Concerns about iMac Reliability

Discussion in 'iMac' started by Photography, Sep 4, 2012.

  1. Photography macrumors 65816


    Apr 10, 2007
    I have some concerns about iMac reliability in general based upon the various threads in this iMac forum. I have a 2009 17" MacBook Pro, and plan on eventually upgrading to the new iMac when it is released. My MBP has been rock-solid for the past three and a half years (knock on wood), but I'm seeing people are having many problems with iMacs on this forum after just one year. I have noticed many threads in this iMac forum about crashes, kernel panics, freezes, etc., and it has caused some legitimate concern for me.

    Anyone wish to comment regarding iMac reliability?
  2. fa8362 macrumors 65816

    Jul 7, 2008
    A forum is not a good place to assess reliability. That said, an all in one like an iMac or a laptop is always going to be less reliable than a traditional design like a mac mini or a mac pro. There's less to go wrong because they don't have a monitor, and they stay cooler.
  3. tuxon86 macrumors 65816

    May 22, 2012
    Internet forums are mostly used by people who are in search of a solution to a problem that they have or by people who aren't satisfied. People who don't have any problem in need of a solution, or those who prefer to enjoy their system are to busy to hang around Internet forum much.

    You have to keep this in mind when you are using forums like this in trying to find out if a piece of gear is reliable or not. Forums like this are a prime example of the silent majority being drown out by the scrap of the screaming minority.
  4. pdjudd macrumors 601

    Jun 19, 2007
    Plymouth, MN
    Agreed, you shouldn't go to a forum like this to discern anything about Apple product reliability any more than you should gauge the health of a country by going to the local hospital - you care going to leave both places being quite worried about their well being.
  5. Photography thread starter macrumors 65816


    Apr 10, 2007
    Thanks for those reminders everyone regarding judging experiences based on forums, it certainly is a good idea to keep in mind. However, I still would like to hear from others regarding iMac reliability.
  6. TopB macrumors member

    Apr 19, 2012
    I have a 2010, 27inch I5, 2.8ghz IMac, its been rock solid. I installed an SSD myself and upgraded the RAM to 16gb. It still runs as good as the day I bought it.
  7. Comeagain? macrumors 68020


    Feb 17, 2011
    Spokane, WA
    Its very reliable. I've still got a 2007 iMac that runs ML just fine. I also use new iMacs at school, where they are run all day every day, with high school students.
  8. Catonow macrumors regular

    Jun 7, 2007
    An iMac is more reliable than a laptop. If you've been satisfied with your MBP, then you will be more than pleased with an iMac. I'm on my second iMac, my first being the G3 form (the translucent egg shape). Most reliable computers I've ever owned. Get it, you won't regret it.
  9. chevalier433 macrumors 6502a


    Mar 30, 2011
    The issues that you referred are software related.The iMacs are good and reliable if you dont start to open them to put other disks e.t.c the internal parts (not hardware) are low quality and very sensitive and you can damage it very easy.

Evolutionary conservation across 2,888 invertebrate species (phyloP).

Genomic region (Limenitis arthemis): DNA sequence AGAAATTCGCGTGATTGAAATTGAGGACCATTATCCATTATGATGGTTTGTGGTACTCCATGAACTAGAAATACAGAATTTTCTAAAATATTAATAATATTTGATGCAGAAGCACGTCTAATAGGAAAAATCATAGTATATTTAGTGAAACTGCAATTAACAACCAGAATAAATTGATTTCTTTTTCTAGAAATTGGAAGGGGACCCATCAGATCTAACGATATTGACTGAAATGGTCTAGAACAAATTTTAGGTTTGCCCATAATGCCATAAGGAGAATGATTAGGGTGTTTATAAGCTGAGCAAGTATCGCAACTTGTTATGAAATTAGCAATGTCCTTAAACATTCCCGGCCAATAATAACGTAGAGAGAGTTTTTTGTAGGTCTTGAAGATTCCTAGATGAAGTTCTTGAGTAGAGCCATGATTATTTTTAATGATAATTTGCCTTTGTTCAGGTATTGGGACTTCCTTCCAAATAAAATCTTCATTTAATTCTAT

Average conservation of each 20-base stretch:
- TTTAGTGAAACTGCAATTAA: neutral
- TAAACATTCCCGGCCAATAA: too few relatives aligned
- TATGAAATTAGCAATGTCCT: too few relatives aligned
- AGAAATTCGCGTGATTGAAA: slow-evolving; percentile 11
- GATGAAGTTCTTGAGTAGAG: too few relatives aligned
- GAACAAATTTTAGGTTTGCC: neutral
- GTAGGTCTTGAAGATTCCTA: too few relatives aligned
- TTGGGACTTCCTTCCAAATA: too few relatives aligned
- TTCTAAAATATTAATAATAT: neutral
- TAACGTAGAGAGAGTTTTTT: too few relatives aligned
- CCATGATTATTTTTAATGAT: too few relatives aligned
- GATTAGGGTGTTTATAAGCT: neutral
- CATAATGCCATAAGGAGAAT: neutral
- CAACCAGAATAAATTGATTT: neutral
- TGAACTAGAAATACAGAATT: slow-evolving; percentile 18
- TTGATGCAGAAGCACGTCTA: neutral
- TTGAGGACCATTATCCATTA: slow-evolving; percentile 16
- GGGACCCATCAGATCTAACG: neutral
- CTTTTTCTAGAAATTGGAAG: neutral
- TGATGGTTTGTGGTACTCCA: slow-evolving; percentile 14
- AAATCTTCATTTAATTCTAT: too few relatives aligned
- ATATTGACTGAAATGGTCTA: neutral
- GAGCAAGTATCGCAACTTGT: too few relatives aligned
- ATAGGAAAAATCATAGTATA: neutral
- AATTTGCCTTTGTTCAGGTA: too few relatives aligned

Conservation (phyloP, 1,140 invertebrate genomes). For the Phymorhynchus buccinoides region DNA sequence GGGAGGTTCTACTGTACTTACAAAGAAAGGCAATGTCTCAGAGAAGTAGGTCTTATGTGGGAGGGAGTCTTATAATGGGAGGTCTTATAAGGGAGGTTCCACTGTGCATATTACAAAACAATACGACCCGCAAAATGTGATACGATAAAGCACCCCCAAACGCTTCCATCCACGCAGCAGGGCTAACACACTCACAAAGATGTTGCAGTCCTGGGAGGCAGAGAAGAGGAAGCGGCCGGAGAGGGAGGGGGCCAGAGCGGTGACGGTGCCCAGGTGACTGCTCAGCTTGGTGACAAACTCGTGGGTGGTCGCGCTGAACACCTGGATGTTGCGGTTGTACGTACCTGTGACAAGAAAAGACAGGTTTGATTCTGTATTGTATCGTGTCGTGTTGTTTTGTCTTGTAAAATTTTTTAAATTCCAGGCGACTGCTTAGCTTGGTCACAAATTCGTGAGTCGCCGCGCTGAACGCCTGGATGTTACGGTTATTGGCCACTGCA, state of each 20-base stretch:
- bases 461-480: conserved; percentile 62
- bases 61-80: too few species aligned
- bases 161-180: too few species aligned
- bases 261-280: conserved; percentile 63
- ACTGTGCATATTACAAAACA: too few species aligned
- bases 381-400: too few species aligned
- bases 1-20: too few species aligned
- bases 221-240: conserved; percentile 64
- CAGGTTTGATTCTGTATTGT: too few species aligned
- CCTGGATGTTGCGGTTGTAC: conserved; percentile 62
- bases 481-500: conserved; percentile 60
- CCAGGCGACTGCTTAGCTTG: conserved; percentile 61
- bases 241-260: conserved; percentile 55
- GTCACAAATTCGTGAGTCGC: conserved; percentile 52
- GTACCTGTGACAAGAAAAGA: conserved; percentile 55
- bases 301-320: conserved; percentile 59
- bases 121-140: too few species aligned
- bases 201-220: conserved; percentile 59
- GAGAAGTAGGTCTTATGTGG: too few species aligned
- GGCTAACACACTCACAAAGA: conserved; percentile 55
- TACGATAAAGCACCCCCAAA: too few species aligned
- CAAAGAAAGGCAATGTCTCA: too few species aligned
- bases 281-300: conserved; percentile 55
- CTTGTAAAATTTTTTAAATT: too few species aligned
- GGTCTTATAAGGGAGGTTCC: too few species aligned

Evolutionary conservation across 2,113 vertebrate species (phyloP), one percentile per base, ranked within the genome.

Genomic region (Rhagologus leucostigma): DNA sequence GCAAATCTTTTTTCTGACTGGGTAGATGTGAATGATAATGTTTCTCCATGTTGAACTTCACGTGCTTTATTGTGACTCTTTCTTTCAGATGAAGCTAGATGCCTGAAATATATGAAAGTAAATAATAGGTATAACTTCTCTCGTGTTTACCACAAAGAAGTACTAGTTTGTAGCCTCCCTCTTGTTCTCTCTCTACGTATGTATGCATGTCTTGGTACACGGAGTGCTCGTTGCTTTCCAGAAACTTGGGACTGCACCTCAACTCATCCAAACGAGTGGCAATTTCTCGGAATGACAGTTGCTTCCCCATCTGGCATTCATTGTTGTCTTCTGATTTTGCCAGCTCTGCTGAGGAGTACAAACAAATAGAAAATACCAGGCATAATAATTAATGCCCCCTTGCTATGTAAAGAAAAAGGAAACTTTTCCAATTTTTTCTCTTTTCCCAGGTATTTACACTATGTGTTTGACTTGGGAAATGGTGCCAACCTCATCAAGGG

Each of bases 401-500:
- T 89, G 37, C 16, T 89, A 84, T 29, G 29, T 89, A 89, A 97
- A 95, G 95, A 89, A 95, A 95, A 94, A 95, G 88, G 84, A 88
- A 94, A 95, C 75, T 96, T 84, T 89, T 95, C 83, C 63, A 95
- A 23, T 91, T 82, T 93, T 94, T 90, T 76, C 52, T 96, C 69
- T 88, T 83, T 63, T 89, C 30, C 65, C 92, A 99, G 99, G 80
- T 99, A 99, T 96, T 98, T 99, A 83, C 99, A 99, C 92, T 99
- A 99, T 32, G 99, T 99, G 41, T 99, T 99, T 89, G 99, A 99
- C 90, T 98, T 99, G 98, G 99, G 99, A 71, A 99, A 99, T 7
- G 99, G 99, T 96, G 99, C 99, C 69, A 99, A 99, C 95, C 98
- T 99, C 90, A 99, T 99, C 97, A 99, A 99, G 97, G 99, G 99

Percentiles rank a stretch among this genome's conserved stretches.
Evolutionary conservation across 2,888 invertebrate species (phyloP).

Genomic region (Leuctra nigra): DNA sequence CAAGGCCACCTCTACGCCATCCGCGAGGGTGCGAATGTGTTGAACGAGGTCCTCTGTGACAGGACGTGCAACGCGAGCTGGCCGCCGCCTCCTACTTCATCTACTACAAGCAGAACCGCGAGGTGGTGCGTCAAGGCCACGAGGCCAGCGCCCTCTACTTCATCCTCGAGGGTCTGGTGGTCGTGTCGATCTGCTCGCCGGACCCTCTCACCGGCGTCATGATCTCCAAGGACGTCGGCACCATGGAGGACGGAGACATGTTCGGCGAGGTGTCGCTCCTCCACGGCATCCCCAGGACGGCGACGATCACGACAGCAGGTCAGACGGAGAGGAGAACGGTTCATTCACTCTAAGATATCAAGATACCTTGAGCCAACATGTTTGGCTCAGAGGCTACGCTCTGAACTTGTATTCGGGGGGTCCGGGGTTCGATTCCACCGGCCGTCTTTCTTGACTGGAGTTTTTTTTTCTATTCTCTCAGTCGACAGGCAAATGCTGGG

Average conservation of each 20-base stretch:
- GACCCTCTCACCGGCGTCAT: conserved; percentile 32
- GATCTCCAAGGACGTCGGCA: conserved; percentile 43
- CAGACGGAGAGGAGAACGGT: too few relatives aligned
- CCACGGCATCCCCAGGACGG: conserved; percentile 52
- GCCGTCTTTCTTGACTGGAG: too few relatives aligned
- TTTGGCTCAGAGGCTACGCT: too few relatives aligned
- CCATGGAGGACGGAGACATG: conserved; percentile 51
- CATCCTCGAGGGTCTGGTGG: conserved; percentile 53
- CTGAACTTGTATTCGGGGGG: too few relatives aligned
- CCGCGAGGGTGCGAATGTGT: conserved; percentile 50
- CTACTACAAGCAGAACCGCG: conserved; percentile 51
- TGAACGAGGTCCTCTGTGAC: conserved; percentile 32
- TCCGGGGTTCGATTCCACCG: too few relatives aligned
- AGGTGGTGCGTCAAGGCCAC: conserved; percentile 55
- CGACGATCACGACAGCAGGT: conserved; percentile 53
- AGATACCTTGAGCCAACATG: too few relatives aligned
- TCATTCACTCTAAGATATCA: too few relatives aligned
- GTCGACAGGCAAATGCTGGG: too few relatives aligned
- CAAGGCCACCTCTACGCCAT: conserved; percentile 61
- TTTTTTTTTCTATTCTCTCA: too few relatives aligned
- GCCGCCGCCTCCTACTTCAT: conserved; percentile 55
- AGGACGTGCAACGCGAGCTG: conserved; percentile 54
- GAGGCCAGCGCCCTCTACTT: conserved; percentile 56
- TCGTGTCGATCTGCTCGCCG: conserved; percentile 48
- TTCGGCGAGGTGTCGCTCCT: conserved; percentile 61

10. TC400 macrumors 6502a


    Apr 20, 2010
    Pittsburgh, Pennsylvania
    I have a 2010 21.5 inch iMac NO MAJOR ISSUES. Best computer I ever owned. My compaq had a failed hdd after 2 years I know its not compaqs fault but the company who made and my hp laptop had a battery issues where it ran on battery power it would lock up and the fans kicked on. No issues with my iMac hard ware wise. I had one software issues where I turned on my iMac and Apps and things were missing so I just restored it. It's a great machine and I plan to get many more years out of it. As of the other day it just turned two years old and is still under Apple care until next year. I don;t think the iMac ahs any reliability issues.
  11. marzer macrumors 65816


    Nov 14, 2009
    I've owned several iMacs over the years and they've been very reliable:

    2003 eMac - sold after 4 years, no issues
    2005 20" G5 - sold after 3.5 years, no issues
    2006 20" Intel - sold after 4 years, no issues
    2008 24" - still running after 4 years, HD & GPU replaced under Applecare
    2009 27" i7 - still running after 2.5 years, no issues

    Any rare occurance of a kernel panic is typically associated with some 3d party app. In my case, its usually when I'm screwing around with VM's.
  12. cytherian macrumors newbie

    Jun 8, 2012
    NY Metro area
    The iMac G5 had a number of problems, one of the more glaring being the leaky capacitors. The trouble with the design is that there isn't adequate air flow through the machine, so the capacitors get exposed to extreme heat. Over time this erodes their functionality, to the point where they leak and damage other circuitry. If you were lucky, the problem was spotted early enough for Apple to take care of it under their warranty program. Unfortunately many slipped past this. It's not a herculean effort to replace the capacitors, but would be much more expensive than the G5 is worth to pay for the service.

    I think Apple learned from this mistake and has a better design in the newer all-in-one units. But for those older models, it's important to be aware of this shortcoming.
  13. Michaelgtrusa macrumors 604

    Oct 13, 2008
    I agree with you but Apple should have taken more time to design the iMac right.
  14. zhenya macrumors 603


    Jan 6, 2005
    You want to justify that statement?

    iMac's are not statistically less reliable than any other computer - in fact, given Apple's consistently high consumer ratings in both the desktop and laptop categories, they are likely more reliable than most other brands. If you are concerned, purchase an extended warranty - but I'd suggest that of any brand.